One of my many Austrian cousins has arrived in Canada with his family of four. After two days of sightseeing in Vancouver, I have brought them and the German teenager to my sister’s in Courtenay on Vancouver Island. We are spending a couple of lazy days here. Lazy means beach time, swimming, canoeing and light hiking.
We don’t want to do too much this week because we are resting our muscles for the Juan de Fuca hike that we are starting on Saturday. I am getting excited about the hike, especially since the sunny weather looks stable.
To everyone’s amusement, I sometimes have to act as a translator between my Austrian cousin and the German teenager. Admittedly, Austrians can be a bit sloppy in their pronunciation. The phonetic difference between “b” and “p”, as well as between “d” and “t” is wasted on Austrians, meaning the rest of the German-speaking world has to rely on context if they want to understand an Austrian. On the other hand, perhaps to compensate for their omission of consonants, Austrians have added a bunch of gratuitous vowels to their speech. This results in a bit of a twang, the most extreme expression of which is yodelling.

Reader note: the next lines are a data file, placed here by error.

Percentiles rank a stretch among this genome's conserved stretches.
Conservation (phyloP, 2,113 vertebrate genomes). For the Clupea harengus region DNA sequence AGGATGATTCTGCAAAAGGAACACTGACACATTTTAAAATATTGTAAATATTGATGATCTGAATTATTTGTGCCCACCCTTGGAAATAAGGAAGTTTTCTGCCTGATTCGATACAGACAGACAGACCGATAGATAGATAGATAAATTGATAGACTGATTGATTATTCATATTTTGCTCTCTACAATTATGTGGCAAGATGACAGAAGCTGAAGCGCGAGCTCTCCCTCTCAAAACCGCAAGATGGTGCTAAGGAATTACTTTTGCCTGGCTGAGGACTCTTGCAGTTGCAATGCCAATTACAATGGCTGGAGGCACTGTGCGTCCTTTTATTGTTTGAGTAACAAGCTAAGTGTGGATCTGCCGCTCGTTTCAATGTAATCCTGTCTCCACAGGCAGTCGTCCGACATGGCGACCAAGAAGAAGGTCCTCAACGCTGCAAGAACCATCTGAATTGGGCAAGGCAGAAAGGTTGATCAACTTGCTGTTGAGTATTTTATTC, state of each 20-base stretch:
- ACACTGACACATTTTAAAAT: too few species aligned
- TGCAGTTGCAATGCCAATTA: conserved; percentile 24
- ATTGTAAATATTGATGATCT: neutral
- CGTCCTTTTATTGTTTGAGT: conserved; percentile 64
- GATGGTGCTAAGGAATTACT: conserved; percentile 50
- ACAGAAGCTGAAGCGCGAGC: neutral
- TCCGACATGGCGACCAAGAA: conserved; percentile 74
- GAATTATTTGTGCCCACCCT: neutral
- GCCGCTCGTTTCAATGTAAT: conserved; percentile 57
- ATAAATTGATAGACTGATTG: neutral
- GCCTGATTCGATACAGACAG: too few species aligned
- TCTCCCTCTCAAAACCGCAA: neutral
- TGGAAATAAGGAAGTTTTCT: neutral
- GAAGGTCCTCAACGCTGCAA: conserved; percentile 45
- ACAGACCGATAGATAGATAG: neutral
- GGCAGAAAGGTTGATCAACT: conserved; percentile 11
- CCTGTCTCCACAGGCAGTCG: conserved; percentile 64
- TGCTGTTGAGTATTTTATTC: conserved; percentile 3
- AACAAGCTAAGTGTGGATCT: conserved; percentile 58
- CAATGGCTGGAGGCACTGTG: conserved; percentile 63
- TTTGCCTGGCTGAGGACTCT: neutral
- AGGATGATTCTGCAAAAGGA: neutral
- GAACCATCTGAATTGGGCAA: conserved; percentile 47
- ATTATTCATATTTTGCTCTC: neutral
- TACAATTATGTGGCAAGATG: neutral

But most crucially, the Styrian dialect that my relatives speak is not at all like High German. It’s Arnold Schwarzenegger German, and it’s my true mother tongue. I bring many years of trying to understand what my mother is saying to the table of Austro-German relations.
I also have, among my mother’s eight brothers, both an Uncle Hans and an Uncle Franz. SNL wasn’t making this stuff up. About 87% of every Austrian family has a Hans or a Franz. 86% has both. 71% of every Austrian family also includes a ski instructor. Sure enough, Uncle Hans was a ski instructor for many years when he was younger. The chance of having all of that concur is somewhat lower, but still pretty gigantic.